January economic update affirms state has resources to invest in everyday Minnesotans

Clark Goldenrod
Feb 13, 2023
The state of Minnesota’s revenue picture continues to improve, and the national economic recovery is expected to be a little stronger in the near term, according to the January Revenue and Economic Update from Minnesota Management and Budget.  

The new Update suggests a slightly improved picture compared to the recent November forecast, and affirms the state’s historic opportunity to build a more equitable recovery in which all Minnesotans are healthy, safe, and economically secure.  
Some of the top takeaways from the Update include: 
1. The national economy is expected to grow in 2023, and looks stronger than in the November Forecast. Forecasters now predict 0.5 percent GDP growth in 2023, whereas in November they expected the economy to contract with –0.2 percent GDP growth. Economic growth in 2024 and 2025 is also expected to be higher than earlier predicted, due to stronger national trade and business investments. Forecasters still expect a mild recession, but now expect it to start early this year (rather than the late 2022 start date they earlier predicted). 
graph showing national economic growth projections from january economic update

2. Recent state revenues came in higher compared to the November forecast. Revenues for November and December 2022 came in $217 million, or 4.4 percent higher than the forecast’s projections. Corporate tax revenues were 52 percent higher than expected in the forecast and are the largest source of this increase.
3. The official unemployment rate remains low for now. In December, the national unemployment rate was 3.5 percent, which was roughly at pre-pandemic levels.  However, with a recession predicted, forecasters assume unemployment will rise to 5.1 percent late this year. 

What does this suggest for Minnesota’s tax and budget decisions ahead?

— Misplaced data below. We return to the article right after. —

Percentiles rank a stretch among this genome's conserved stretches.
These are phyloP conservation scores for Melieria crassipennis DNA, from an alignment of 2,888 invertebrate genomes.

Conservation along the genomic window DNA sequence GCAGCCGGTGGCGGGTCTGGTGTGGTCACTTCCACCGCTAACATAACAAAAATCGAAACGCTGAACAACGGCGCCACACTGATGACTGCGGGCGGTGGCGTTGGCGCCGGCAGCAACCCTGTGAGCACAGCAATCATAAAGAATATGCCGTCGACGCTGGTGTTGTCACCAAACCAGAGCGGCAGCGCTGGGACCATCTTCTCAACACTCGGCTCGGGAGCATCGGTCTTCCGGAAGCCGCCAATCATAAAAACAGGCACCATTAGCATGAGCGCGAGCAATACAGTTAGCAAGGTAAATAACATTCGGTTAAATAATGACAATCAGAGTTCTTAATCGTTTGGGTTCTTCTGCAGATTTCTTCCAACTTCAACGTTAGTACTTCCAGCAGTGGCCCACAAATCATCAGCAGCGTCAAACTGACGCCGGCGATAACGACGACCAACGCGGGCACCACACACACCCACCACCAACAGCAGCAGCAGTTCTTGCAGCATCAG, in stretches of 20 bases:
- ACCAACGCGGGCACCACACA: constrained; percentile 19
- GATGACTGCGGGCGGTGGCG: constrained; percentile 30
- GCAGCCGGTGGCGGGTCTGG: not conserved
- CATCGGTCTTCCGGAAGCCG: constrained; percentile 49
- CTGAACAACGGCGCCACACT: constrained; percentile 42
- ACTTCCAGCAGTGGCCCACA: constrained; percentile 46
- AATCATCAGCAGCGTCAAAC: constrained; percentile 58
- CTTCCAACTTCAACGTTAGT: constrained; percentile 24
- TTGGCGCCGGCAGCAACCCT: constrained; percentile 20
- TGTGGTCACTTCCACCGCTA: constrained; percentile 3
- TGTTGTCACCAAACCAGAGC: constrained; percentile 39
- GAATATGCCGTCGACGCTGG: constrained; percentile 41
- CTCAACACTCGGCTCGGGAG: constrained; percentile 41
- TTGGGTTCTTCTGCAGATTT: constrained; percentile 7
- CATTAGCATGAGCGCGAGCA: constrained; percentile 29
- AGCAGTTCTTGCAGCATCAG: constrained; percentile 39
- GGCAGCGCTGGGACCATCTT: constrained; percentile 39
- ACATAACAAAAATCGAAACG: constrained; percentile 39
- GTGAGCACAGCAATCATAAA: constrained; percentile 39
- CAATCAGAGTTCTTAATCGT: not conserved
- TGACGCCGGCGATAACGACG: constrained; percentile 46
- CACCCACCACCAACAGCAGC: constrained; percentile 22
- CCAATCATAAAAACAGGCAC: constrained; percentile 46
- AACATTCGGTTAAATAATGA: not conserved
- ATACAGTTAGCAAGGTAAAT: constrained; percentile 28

These latest numbers suggest that when the new February Forecast is released later this month, we will continue to see historic levels of general fund surpluses. The February Forecast will be used as the baseline for the decisions made this year to build the FY 2024-25 biennium budget.  

Projected budget surpluses are not a measure of whether the state is successfully addressing the challenges Minnesotans face or investing in the future they want. The forecast and economic updates simply compare projected revenues to the expected spending under prior budget decisions.   

Our state has the resources to build a stronger, more equitable future for all of us through transformational investments in affordable health care, child care, paid family and medical leave, housing, a quality education from the earliest years through college and training, clean air and water, and other building blocks of a high-quality standard of living. 

The ability to make and sustain those crucial investments will be squandered, however, if policymakers enact large tax cuts for those who are already doing very well – such as by replacing our state’s existing targeted Social Security income tax exemption that prioritizes modest-income seniors with an unlimited exemption that would give the  biggest tax cuts to high-income seniors. A better approach is to enact high-impact tax policies focusing on everyday Minnesotans, such as by creating a state Child Tax Credit (CTC) that builds on the federal CTC’s historic success in reducing child poverty.